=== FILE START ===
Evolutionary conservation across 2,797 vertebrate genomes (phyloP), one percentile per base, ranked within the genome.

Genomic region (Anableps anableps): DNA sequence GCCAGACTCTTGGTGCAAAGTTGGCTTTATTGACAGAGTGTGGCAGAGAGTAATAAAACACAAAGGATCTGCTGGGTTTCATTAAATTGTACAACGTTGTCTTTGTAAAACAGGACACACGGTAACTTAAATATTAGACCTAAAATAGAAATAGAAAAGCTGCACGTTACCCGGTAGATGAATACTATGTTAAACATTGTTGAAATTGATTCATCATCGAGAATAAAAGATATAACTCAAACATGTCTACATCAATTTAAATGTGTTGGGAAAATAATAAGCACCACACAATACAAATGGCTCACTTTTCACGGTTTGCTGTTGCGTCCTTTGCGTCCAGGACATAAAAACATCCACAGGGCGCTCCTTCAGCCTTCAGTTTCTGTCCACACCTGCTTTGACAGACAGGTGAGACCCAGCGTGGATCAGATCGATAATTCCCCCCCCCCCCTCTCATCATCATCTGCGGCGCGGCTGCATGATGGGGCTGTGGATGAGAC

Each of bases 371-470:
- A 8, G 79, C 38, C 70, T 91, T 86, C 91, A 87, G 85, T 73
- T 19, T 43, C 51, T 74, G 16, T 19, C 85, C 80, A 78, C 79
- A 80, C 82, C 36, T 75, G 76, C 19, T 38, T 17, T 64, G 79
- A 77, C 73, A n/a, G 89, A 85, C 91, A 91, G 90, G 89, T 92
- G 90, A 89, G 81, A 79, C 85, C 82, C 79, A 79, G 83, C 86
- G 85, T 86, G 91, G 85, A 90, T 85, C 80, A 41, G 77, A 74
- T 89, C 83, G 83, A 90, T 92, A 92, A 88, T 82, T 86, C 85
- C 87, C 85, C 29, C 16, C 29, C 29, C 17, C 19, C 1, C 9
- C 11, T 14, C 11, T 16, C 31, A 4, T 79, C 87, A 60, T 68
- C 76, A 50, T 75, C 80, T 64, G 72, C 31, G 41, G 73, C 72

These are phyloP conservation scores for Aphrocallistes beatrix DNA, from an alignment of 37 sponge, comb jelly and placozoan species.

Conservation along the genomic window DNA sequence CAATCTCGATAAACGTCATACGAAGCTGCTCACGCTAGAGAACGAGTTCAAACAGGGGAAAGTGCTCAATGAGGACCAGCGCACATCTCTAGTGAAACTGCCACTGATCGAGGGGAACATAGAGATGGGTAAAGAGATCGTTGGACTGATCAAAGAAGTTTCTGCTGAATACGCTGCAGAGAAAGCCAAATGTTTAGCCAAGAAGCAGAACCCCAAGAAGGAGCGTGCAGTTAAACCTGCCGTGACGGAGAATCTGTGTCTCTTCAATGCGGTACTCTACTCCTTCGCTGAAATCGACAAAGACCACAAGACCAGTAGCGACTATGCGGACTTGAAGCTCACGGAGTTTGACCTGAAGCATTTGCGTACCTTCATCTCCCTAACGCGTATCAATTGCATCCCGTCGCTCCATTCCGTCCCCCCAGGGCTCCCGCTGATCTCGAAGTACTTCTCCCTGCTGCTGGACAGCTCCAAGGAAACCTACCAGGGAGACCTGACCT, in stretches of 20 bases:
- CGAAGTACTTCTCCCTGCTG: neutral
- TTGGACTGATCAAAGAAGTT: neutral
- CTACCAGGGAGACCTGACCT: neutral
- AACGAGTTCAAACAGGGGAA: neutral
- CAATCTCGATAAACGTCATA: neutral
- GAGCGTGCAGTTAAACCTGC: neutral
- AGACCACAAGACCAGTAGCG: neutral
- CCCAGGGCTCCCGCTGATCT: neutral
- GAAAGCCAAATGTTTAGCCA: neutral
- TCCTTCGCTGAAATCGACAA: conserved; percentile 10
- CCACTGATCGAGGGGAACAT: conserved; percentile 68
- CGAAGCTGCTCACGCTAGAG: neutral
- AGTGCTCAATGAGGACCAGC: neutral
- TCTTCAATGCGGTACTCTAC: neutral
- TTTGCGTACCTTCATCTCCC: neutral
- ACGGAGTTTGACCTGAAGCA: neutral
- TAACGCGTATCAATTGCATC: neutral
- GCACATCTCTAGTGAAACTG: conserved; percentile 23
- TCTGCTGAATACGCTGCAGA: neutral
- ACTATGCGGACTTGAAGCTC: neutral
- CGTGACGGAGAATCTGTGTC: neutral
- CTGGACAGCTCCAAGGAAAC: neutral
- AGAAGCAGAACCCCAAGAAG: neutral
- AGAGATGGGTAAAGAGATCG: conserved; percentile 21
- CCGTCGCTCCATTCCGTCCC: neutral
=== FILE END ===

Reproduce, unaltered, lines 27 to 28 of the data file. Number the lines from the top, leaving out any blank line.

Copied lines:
- CGAAGCTGCTCACGCTAGAG: neutral
- AGTGCTCAATGAGGACCAGC: neutral